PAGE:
gaming console, the encoding will fall somewhere between games and other electronic products, so the closest results to this space will be returned. By leveraging semantic meaning in this way, vector search is able to surface relevant results even when the query and the documents in the index use different words to express product details – e.g. when there is no product explicitly called “baby backpack”.
How e-commerce search with vectors could be a game changer
Vector search allows for more accurate search results, especially in the low recall situations arising due to long-tail queries, multilingual search or a zero hit query . These can lead to an elevated user experience and improve sales. Traditionally, e-commerce search engines revolve around keyword matching to find relevant products. However, this approach is limited by the language and terminology used by the customer, which may not take into account the nuances of a particular product.
On the other hand, Vector Search uses deep learning neural networks to represent products and user queries as vectors in a high-dimensional space. This allows for more accurate comparisons between products and queries, and can result in more relevant search results. E-commerce businesses can also leverage vector search to provide customers with more relevant recommendations and targeted advertising, leading to increased customer engagement and improved product development and marketing campaigns.
Four steps to vectorize your e-commerce search
There are 4 major steps involved in the journey of the vectorising your ecommerce business as below:
- Gathering your product dataset
- Set up the process to transform your product’s information text (and/or product images) into embedding vectors
- Make changes to your search model algorithm to leverage vectors
- Testing and optimisation
These may all seem very simple steps but each step wraps a process in itself. Hence, we decided to create a sample application using Chorus for you to try it out with real data and real queries. Chorus is an open source reference implementation for e-commerce search, that comes complete with a sample shop with a powerful search engine (read our series of posts about how Pete, the fictional e-commerce search product owner, solves a series of search problems using it).. After all, seeing is believing!
Do vectors really improve search results?
Using the sample ‘Chorus Electronics’ web shop, we tried some of the queries that might normally give us a hard time without being processed and manipulated using our usual techniques such as synonyms, spellchecker and query pre-processors like Querqy. We were happily surprised that none of it really mattered anymore after we sprinkled on some vector pixie dust!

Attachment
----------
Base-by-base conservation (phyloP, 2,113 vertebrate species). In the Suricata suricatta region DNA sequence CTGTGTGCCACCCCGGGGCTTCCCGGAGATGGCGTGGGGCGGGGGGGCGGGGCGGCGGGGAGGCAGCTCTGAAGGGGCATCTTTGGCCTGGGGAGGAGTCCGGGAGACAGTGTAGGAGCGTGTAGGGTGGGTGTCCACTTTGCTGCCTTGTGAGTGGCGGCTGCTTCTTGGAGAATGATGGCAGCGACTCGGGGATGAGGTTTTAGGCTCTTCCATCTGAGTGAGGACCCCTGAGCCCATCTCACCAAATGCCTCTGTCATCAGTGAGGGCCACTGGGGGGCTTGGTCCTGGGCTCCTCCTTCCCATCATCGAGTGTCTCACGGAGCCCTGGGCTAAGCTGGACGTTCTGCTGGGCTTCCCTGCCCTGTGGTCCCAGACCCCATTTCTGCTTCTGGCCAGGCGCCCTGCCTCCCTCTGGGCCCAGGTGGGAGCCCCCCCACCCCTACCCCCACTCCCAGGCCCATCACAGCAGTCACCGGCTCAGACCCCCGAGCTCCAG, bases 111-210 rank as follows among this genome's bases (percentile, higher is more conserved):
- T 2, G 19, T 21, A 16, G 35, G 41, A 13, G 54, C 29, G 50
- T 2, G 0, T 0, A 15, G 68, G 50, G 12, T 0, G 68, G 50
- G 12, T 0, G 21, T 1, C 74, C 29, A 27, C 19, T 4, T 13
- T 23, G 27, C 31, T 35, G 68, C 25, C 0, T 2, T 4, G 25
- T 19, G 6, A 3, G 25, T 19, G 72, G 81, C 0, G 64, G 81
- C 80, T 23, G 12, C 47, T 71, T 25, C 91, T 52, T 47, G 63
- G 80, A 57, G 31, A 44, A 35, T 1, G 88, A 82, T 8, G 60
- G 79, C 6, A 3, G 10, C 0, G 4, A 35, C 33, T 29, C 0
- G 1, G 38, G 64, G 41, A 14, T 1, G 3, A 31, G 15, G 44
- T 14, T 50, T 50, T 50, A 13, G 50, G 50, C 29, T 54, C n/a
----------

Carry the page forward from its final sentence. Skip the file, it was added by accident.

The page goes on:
Here are some examples of quick improvements over the default algorithm (which uses the standard Apache Solr edismax query parser).
The results above show that the default algorithm focused merely on the keyword
notebook and brought in a lot of accessories which are probably related to notebook but aren’t essentially “notebooks” – they’re accessories. Using a vector-based query we got relevant notebook computers as desired in the search results.
When we use the query
projector screen with the default algorithm , we get two projector screens and the rest are all projector lamps and other hardware related to projectors, while with a vector query we get the desired projector screens in the search results.
The query above is an example of how vectors can handle misspellings across fields. The default algorithm got us mixed and irrelevant results while the vector query got us results we might have expected if we had spelled our query
lexmark toner cartridge correctly. We are using image vectors this time.
The example above shows the hybrid usage of vectors with traditional BM25 keyword ranking. We used image vectors as a boost query for this one. As for the default algorithm, we still get a lot of irrelevant results like UPS, network adapters and LANtest devices, while using the vectors for boosting, we got all relevant network cables in the search results.
We can already see vector search is likely to become a key technology for improving search results in e-commerce. My next blog shows in more detail how we built these new vector search features in Chorus, our reference implementation of open source e-commerce search – including how you can try this out yourself!
Interested in building e-commerce search with vectors? Let us help.